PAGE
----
The procedure with respect to nesting Eagles and Raptors appears, at first glance, reasonable.  However it also appears to be in violation of the Endangered Species Act Clause 10(1)(a) of the ESA states that “No person shall damage or destroy the habitat of a species that is listed on the Species at Risk in Ontario list as an endangered or threatened species” and Clause 17 which requires a Ministerial permit to kill, harm or harass for activities where adverse effects to endangered or threatened species at risk or their protected habitat cannot be avoided.

Nesting sites are defined as habitat and thus the proponent needs to apply to the Minister for a permit under the ESA before submitting its application for permission to carry out this work.

While the Northern Goshawk is not on the OSAR list and thus not protected under the ESA, it and its nests are protected under the Migratory Bird Treaty Act and it is also illegal under this Act to disturb the nest of any native bird without a permit.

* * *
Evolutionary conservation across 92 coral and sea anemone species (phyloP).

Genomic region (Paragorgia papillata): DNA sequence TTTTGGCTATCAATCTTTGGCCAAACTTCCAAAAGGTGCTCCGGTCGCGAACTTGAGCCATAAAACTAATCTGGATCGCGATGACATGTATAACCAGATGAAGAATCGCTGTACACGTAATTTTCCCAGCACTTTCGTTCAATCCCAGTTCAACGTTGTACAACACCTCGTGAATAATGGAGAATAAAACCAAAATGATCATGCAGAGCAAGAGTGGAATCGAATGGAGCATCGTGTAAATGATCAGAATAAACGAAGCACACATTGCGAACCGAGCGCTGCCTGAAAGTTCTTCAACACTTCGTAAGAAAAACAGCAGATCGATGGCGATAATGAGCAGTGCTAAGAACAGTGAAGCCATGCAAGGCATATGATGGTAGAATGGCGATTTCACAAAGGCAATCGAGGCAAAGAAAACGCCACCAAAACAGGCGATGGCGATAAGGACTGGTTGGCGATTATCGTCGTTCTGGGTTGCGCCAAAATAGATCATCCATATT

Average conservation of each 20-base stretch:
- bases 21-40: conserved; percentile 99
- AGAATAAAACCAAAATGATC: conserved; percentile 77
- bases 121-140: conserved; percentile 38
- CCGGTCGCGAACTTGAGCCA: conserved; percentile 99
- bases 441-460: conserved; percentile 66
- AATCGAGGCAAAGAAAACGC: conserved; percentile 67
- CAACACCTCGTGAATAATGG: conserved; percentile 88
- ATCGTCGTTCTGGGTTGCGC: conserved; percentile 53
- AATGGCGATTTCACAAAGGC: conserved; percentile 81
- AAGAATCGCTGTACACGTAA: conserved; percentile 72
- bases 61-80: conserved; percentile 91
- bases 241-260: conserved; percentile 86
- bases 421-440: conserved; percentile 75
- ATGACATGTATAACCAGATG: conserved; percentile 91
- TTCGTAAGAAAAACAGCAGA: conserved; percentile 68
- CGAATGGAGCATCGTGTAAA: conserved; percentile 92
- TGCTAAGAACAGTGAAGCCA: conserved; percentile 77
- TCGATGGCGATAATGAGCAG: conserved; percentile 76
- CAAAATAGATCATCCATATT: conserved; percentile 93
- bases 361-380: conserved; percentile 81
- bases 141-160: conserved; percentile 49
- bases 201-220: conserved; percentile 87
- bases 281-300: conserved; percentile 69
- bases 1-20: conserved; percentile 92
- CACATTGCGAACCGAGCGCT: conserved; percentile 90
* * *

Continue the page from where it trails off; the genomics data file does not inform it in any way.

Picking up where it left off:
Given the experience with the rock scaling work performed by an MTO subcontractor last summer, which resulted in the destruction of a Peregrine nest on Mica Bay, the procedure outlined by GLES to protect nests is inadequate.

The proponent must be required to contract with a qualified biologist to perform a careful survey of the proposed road works, prior to workmen or equipment mobilizing on to the site, in order to ensure that no migratory bird nests are present in the area or within 200 meters of the area.

This is the only way to ensure that nesting sites are protected, especially if clearing activities are undertaken during the nesting season when the alarm of the parents will attract crows, ravens and other predators to the migratory bird nest. Should migratory bird nests be found the MNR must be contacted to ensure that adequate mitigation procedures are implemented.

The GLES procedures lack a requirement for independent surveillance & quality control to ensure compliance and correct implementation, without which these procedures are incomplete.

I note that the Legend of the map on page 3 of the GLESS Class EA document shows all the Industrial Wind Turbine access roads as approved, except those leading to IWT #7 & #8.

Please provide a copy of the notice as well as the Class EA document for this work and when it was completed.

As a final general comment the short monitoring time frames required by the MNR and the lack of long term (>50 years) ecological records leads to decisions which seem reasonable in the short term, but are not necessarily so in the longer term(5). The Industrialization of the Eastern Shore of Lake Superior and fragmentation of its watershed by Industrial Wind Generating Stations is one such example.